If nothing else, the findings of this study demonstrate the need for more data before a decision ought to be made regarding the impact of fracking on a natural area such as Ohio’s only national forest.

Despite public outcry, including a petition with more than 100,000 signatures, BLM moved forward with their plan and, so far, has held two auctions, resulting in leases of about 2,000 acres of WNF land to gas and oil companies.

Many of the land parcels that have been leased or are being considered for lease lie along the Little Muskingum River, a tributary of the Ohio River popular with kayakers. Lamping Homestead, a popular recreation area that includes a lake, trails, campsites, and a picnic area, is also in one of the parcels at risk.

The threat to these natural areas is upsetting to outdoors enthusiasts and conservationists who visit, but it’s particularly devastating for those who live in the area and escape to WNF regularly.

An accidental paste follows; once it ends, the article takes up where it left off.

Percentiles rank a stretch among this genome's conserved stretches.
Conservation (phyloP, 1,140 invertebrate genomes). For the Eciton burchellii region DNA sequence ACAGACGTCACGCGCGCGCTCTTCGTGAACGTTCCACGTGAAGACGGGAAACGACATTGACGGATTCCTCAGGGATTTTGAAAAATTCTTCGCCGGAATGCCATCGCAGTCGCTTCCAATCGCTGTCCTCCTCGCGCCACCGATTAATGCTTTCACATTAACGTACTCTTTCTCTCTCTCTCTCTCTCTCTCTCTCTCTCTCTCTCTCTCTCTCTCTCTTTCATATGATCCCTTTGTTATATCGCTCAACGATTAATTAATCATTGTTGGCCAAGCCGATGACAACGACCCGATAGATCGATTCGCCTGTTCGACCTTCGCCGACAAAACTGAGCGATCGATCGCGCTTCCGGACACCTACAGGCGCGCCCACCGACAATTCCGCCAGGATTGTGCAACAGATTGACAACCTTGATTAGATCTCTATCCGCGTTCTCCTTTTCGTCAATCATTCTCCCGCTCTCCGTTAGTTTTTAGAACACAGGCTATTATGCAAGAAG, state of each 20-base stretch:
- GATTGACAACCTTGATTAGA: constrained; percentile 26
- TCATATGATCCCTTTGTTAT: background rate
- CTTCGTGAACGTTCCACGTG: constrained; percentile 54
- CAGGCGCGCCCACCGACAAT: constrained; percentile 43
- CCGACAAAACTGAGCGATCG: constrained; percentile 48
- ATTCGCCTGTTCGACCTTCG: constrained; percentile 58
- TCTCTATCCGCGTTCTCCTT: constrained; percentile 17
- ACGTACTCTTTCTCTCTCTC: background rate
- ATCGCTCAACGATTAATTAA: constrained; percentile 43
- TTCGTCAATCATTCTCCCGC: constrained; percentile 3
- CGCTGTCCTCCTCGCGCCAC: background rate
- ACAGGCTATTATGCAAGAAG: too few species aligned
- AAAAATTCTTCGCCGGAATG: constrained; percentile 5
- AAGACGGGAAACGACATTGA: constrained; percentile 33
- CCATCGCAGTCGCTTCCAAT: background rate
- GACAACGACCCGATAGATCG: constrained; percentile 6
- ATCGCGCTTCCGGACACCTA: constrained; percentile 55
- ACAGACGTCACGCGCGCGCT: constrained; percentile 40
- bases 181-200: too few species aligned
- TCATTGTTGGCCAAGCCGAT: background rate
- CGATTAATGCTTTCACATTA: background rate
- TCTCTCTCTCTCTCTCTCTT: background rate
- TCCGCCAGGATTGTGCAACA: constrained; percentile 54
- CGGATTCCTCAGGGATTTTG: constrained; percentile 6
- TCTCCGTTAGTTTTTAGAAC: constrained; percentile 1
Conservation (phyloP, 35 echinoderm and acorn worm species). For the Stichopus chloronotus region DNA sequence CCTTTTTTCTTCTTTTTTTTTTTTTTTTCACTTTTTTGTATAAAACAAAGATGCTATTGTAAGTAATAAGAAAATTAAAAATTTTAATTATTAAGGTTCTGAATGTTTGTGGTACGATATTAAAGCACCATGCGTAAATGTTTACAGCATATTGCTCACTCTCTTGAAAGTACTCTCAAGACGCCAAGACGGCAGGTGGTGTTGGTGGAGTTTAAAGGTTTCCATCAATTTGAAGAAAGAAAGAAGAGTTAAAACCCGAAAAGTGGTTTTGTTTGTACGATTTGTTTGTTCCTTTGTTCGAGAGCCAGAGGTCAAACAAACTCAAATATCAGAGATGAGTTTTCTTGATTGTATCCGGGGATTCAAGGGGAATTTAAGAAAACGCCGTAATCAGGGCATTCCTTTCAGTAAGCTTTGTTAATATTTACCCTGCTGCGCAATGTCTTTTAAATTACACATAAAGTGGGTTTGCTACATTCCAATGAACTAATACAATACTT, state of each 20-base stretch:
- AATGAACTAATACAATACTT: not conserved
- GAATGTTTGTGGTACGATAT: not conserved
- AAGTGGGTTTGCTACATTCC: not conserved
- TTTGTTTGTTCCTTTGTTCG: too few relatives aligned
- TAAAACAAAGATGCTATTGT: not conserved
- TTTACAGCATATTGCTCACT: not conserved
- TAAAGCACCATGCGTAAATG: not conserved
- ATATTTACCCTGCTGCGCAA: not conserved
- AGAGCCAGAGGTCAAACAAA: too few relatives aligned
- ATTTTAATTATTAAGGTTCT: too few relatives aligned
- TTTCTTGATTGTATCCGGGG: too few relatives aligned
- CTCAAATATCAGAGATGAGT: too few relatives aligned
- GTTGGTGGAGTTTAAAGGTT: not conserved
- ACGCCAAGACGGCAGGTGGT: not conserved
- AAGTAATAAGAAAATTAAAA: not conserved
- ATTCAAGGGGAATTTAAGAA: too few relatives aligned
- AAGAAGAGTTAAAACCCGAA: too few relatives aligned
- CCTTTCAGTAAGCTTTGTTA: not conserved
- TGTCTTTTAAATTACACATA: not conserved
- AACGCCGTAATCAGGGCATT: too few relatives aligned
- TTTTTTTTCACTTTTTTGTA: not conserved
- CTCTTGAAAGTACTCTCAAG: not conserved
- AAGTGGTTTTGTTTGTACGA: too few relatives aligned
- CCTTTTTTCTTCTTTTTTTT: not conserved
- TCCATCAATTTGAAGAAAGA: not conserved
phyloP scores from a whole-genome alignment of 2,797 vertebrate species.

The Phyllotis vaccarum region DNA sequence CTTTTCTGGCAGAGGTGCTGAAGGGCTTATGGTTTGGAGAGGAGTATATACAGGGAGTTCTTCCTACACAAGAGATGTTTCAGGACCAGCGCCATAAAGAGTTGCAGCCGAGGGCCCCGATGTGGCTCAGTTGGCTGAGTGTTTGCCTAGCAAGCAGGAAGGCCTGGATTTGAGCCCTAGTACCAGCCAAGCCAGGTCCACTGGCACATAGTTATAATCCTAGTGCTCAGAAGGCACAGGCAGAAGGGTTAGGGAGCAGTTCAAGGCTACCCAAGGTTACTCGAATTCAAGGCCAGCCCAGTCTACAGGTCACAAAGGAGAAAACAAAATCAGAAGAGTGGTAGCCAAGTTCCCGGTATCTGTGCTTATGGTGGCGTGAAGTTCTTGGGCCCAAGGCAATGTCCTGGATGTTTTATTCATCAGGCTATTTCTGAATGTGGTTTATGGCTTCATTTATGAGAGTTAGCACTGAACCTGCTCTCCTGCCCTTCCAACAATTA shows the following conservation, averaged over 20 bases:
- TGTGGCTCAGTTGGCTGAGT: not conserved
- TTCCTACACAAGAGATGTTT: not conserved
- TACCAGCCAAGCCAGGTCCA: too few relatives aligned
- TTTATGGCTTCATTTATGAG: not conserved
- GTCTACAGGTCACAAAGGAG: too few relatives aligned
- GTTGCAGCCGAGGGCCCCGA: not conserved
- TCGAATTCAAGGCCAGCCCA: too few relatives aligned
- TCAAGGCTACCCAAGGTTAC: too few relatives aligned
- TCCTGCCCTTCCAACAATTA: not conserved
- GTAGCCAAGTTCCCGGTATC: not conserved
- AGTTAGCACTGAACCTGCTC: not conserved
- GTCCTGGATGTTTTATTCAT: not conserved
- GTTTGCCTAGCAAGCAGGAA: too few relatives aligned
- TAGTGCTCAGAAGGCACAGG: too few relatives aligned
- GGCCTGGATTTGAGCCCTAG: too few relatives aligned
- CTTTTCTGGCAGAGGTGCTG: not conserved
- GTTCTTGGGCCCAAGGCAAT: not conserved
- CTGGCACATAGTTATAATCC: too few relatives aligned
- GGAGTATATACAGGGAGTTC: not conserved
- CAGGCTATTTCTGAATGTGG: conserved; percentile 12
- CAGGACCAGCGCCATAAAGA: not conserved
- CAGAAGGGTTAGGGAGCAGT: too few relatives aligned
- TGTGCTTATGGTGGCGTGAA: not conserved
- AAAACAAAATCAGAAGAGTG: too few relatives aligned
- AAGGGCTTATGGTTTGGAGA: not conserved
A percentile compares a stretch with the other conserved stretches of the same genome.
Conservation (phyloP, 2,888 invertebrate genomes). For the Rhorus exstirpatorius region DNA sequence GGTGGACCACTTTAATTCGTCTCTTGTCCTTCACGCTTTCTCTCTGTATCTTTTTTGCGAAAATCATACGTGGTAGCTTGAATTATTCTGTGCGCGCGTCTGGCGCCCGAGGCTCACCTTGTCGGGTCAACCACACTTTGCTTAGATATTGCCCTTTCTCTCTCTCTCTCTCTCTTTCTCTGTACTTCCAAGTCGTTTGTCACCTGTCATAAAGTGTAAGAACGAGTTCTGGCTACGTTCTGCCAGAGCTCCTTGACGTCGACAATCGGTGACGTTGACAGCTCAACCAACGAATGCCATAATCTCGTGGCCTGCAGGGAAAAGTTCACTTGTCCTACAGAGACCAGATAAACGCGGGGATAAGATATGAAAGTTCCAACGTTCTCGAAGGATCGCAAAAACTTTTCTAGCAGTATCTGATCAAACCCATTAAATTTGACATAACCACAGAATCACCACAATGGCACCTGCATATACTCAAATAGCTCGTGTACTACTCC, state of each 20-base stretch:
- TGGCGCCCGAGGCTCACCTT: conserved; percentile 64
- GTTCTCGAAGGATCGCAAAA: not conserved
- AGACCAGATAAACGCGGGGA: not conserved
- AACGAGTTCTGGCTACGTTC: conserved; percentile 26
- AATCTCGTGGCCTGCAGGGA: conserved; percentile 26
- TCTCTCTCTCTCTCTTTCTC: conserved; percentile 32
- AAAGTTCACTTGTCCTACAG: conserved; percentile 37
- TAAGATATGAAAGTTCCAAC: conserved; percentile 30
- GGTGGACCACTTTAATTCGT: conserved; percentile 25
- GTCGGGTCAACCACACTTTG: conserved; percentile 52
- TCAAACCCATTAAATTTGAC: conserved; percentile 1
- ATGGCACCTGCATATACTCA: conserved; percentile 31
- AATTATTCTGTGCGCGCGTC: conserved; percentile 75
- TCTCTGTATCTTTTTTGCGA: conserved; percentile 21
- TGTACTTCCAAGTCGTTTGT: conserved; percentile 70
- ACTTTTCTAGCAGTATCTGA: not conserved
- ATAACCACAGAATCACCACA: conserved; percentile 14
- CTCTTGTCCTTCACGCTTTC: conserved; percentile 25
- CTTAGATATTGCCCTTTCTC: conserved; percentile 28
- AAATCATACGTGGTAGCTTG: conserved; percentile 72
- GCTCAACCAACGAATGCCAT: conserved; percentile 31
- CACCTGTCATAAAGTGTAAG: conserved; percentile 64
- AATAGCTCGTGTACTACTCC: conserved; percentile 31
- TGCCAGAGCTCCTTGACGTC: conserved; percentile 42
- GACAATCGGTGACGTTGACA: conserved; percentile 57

Jim Harrigan has lived along the Ohio River all his life and since childhood has been hunting and fishing in the surrounding forests and tributaries. He grew up in Powhatan Point, a town with a population of about 1500 in Belmont County, but moved 20 miles south to Sardis, a town about a third its size, in Monroe county in 1996, so that he and his wife could be closer to her parents.  He began hunting in and around the Marietta Unit of WNF as a teenager in the late 70s. He also taught his daughter to hunt in the area.

Jim feels a deep connection to the land and waterways and is happiest when he’s in the outdoors. “I’ve got a lot of memories of different places I’ve killed deer...growing up and trying to venture into different places…There’s just nothing like being in a wooded area where it’s just you and nature and the animals doing what they do,” he says.

Jim is an accountant and he first learned of the Bureau of Land Management’s plans to begin leasing WNF land for fracking a few months ago from one of his clients. “I went online and looked everything up and got sick to my stomach in fear for future generations. How will they have anything when it comes to wildlife and beauty? It’s going to be gone,” Jim says.